Conclusion and Final Thoughts

1. Stages of prevention- A recent study from Harvard University and reprinted in the Journal of the American College of Cardiology explains the three stages of prevention of heart disease. These stages include secondary prevention, primary prevention and primordial prevention. These three stages include addressing known risk factors and providing treatment prior to any event, based on the avoidance of known risk factors such as smoking, lack of exercise, high blood pressure or poor eating habits. The goal of this article is to establish new stages of prevention based on the repair of damaged cardiovascular tissues. Scientific evidence suggests that this is possible and now more evidence of the effectiveness of this approach can be gathered in doctor’s offices, clinics and hospitals reporting their success, and having it further validated in clinical trials.36

2. The increasing use of nutraceuticals- The use of nutraceuticals in the prevention and treatment of cardiovascular disease has been well established for many decades. A recent study (2019) with 119 references, has documented success in the mitigation of many cardiovascular risk factors such as high blood pressure and the delay of increased risk factors such as the development of plague or hardening of the arteries. The nutritional components featured in this article include vitamin C, flavonoids, garlic and lycopene, which all have antioxidant and anti-inflammatory properties able to modulate various physiological pathways. This article expands on this list, going far beyond these prevention pathways to include cellular repair and replacement pathways which can modulate the cell replacement process pathways.37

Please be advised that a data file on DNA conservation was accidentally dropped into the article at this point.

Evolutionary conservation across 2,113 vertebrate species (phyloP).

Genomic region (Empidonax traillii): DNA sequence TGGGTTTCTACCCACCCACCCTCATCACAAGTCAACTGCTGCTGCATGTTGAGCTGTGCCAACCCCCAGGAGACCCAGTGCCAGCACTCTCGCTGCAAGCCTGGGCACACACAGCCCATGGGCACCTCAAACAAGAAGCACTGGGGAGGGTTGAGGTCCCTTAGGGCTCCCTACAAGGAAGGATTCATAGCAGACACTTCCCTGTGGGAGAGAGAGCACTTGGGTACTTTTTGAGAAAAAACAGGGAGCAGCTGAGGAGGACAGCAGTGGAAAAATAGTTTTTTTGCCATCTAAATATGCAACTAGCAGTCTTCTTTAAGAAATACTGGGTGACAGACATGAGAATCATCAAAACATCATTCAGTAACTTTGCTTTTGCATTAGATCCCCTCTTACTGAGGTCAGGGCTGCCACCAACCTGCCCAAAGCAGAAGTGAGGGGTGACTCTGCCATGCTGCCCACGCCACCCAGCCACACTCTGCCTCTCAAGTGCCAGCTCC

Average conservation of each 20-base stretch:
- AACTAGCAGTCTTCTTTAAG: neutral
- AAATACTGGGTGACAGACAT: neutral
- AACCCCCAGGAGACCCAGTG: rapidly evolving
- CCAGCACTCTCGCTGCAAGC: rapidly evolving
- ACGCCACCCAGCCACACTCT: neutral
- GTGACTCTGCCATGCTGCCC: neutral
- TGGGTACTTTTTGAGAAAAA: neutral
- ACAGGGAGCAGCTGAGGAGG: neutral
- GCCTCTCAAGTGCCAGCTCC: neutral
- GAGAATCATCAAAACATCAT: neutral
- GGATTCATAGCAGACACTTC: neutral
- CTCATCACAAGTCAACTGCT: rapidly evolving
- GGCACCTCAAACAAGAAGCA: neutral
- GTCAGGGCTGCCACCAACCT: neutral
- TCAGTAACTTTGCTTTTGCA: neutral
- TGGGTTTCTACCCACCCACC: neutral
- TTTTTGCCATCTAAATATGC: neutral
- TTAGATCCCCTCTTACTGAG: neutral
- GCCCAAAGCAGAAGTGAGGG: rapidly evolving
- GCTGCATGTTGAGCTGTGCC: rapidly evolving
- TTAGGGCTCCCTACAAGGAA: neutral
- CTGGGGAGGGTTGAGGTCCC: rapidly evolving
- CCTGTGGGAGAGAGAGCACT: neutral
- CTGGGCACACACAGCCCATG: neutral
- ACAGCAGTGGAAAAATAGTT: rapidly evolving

3. The combination of nutraceutical therapies- One of the biggest hurdles with the advancement of medicine towards prevention and cellular repair is the use of the gold standard double-blind placebo-controlled study. These studies have traditionally featured monotherapy approaches for both prescription and nutraceutical examinations. The evidence is continuously pointing to the failure of this approach and one classic example is the resent efforts to find an effective treatment for Alzheimer’s Disease. The Cleveland Clinic reviewed all studies for the treatment of Alzheimer’s over a twenty-year period and found the failure rate to be 99.6%.38 On the other hand, a therapy developed by Dale Bredesen, MD using a multi-therapy approach was successful in 90% of the patients. The study involved ten people diagnosed with various stages of Alzheimer’s, and used thirty-eight factors known to influence the development of this illness. Subsequent experience has validated the success of the Bredesen Protocol.39

This challenge to the clinical trial process on the topic of cardiovascular disease is well illustrated by a study in 2021 published in Nutrients- Pathophysiological Basis for Nutraceutical Supplementation in Heart Failure: A Comprehensive review.40 What is clearly needed is a reform of the gold standard for medical studies to allow for, if not encourage, the use of multi-factor treatment therapies not only in clinical trials, but also for studies in doctor offices. We need to find these science-based therapies and put them into practical use as soon as possible to save lives and reduce the cost of waiting for therapies to be declared perfect before encouraging their use.

Disclaimer: While this protocol is supported by solid scientific evidence it is always advisable to consult a well-trained and qualified medical professional to ensure that individual biochemistry and conditions are taken into consideration.

Repairing DNA Damaged Cardiovascular Cells with Natural Medicine

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